A review of the history of Isobel Audio’s Hemisphere loudspeakers, from their humble beginnings to today.
The first speakers were developed as a part of Perry Cook and Dan Trueman’s N-Body project at Princeton University, which studied the emanation of sound in different directions from a variety of musical instruments. The first working models included the full-sphere Bomb and the Boulder. A slightly later version of a performance rig included R2, a spherical speaker built from Ikea salad bowls.
After several permutations, the first generation of performance-ready spherical speakers was built. A dodecahedron (12-sided) cabinet was designed by Dr. T. Laurence Trueman and Dan Trueman, and several instruments were developed from it, including Dan Trueman’s critter speaker, and Curtis Bahn’s large Bubba speaker. These were integrated into Trueman’s Bowed Sensor-Speaker Array (BoSSA) and Bahn’s Sensor Bass R!g, respectively.
The second generation of spheres, developed by Trueman and Bahn, featured truly spherical cabinets designed and fabricated by Universal Enclosures. While this design solved many problems of construction, it proved to be problematic in other ways, such as the difficulty of mounting speakers tightly to a curved surface.
Returning to the Trueman design for inspiration, hemispherical speakers were developed which could be fastened together into a sphere or used as separates. A major project was undertaken at Rensselaer Polytechnic Institute by Professor Curtis Bahn, assisted by graduate student Stephan Moore to build a large quantity of these speakers.
Not only are these speakers the first actual Hemispheres, they are also the first to use Polk Audio drivers, a relationship that continues through today. The cabinets are build from MDF and painted with glossy black enamel at an auto body shop. In all, fifty-five third generation Hemispheres are built in the first eight months of the year.
The fourth generation of Hemisphere develops a cult following, with a small but growing cadre of musicians, artists, and composers using Hemispheres in their performances and installations. Stephan Moore begins manufacturing new hemispherical speakers, and master furniture maker Ken Malz is enlisted to build the speaker cabinets. Malz and Moore make several incremental improvements to the design, including larger high-quality Polk Audio speaker drivers, rounded edges, and a durable powder coating finish.
The new Princeton Laptop Orchestra, or PLOrk, is formed by Dan Trueman, Perry Cook, Ge Wang and Scott Smallwood. For their performer’s setup rigs, they develop a modification to the 4th Generation Hemisphere that allows the individual speakers of the Hemisphere to be addressed independently, turning each speaker into its own six-channel speaker array. Moore incorporates the Princeton design and begins building both mono and six-channel Hemispheres.
Moore begins an important partnership with Electrotap, an online company run by Jesse Allison and Timothy Place, makers of the Teabox sensor interface, Tap.Tools extensions for Max/MSP, and other hardware and software products. Through this internet retail outlet, Hemispheres begin to reach a much wider audience, bringing the revolution to the people!
2006 also sees the first Points in a Circle Festival at Brooklyn’s Issue Project Room, featuring a month of performances of pieces designed for their sixteen-channel array of 3rd Generation Hemisphere speakers. The festival goes on to become an annual event, changing its name in 2008 to the Floating Points Festival. (Photo Credit: Bryan Derballa)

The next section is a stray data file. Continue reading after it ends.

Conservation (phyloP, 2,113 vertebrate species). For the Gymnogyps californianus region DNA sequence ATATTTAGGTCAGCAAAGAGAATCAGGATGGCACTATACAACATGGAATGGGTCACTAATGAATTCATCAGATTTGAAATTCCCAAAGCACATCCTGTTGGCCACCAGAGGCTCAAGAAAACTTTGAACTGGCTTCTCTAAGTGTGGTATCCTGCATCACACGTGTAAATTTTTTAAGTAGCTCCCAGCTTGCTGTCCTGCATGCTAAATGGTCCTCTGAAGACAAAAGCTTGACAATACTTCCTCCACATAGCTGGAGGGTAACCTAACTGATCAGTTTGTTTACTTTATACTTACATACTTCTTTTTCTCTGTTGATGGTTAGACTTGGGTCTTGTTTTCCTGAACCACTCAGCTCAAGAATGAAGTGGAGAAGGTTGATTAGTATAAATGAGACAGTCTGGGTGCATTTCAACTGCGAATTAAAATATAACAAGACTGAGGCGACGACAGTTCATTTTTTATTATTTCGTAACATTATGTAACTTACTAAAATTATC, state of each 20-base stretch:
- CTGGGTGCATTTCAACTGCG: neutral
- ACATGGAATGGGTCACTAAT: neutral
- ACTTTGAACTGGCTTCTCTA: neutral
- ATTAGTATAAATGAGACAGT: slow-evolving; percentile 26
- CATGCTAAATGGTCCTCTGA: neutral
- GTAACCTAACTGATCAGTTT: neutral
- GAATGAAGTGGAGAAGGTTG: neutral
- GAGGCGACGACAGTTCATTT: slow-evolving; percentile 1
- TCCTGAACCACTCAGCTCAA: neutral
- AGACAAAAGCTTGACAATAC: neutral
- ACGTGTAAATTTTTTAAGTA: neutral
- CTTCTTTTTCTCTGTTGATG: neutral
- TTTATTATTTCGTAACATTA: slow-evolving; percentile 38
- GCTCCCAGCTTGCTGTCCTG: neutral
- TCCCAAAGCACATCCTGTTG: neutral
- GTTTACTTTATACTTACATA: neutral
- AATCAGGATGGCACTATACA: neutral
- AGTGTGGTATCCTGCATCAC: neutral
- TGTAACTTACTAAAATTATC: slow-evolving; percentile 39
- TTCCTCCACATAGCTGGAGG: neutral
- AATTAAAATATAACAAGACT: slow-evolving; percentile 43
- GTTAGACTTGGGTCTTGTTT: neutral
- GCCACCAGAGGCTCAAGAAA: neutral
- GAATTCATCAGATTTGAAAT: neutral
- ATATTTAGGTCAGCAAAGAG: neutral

Sales of Hemispheres through Electrotap continue, and some further design modifications are made, including the introduction of handles in the base flange and an update to the Polk speaker model.
Meanwhile, the Princeton Laptop Orchestra receives a large grant from the MacArthur Foundation, and uses it to develop a unique variation on the Hemisphere design, flangeless and made entirely of brushed aluminum. These Hemispheres also contain their own internal amplifiers, making them the first self-powered Hemispheres. With a six-channel audio interface mounted on the bottom, they are highly portable all-in-one voiceboxes for the laptop musicians.
Hemisphere production slows and then goes on a hiatus while Stephan Moore moves to Pawtucket, RI and begins to research affordable amplifier technologies to install in a new generation of powered Hemispheres. Inspired by a commission from Irish composer Alex Dowling, the project eventually takes 18 months, working in conjunction with the China-based company Helder Hifi.
Finally, in April 2012, the Hemispheres are back! We’ve launched a new company, Isobel Audio LLC, and unveiled the new Alto and Baritone models of the Hemisphere at the first Symposium for Laptop Ensembles and Orchestras (SLEO) at Louisiana State University. Each of new sixth generation of Hemispheres operate as both mono and six-channel loudspeakers. The Alto and Baritone are available in powered and passive versions.
Isobel has plans! Working with the amazing team of friends and associates we have assembled over the past decade, we hope to soon offer custom-built instrument cases for the Hemispheres, battery packs that will allow our powered Hemispheres to operate away from power sources, and upgrade kits that will allow your older Hemisphere speakers to be retrofitted with amplifiers to become self-powered. We’re also looking farther down the road to develop speakers with built-in audio interfaces, wireless speakers that receive audio via Bluetooth, and self-aware systems of speakers that can communicate with each other, and are capable of integrating with web and sensor technologies in ways that you will help us to imagine. Stay tuned! The most interesting part of this history is not yet written.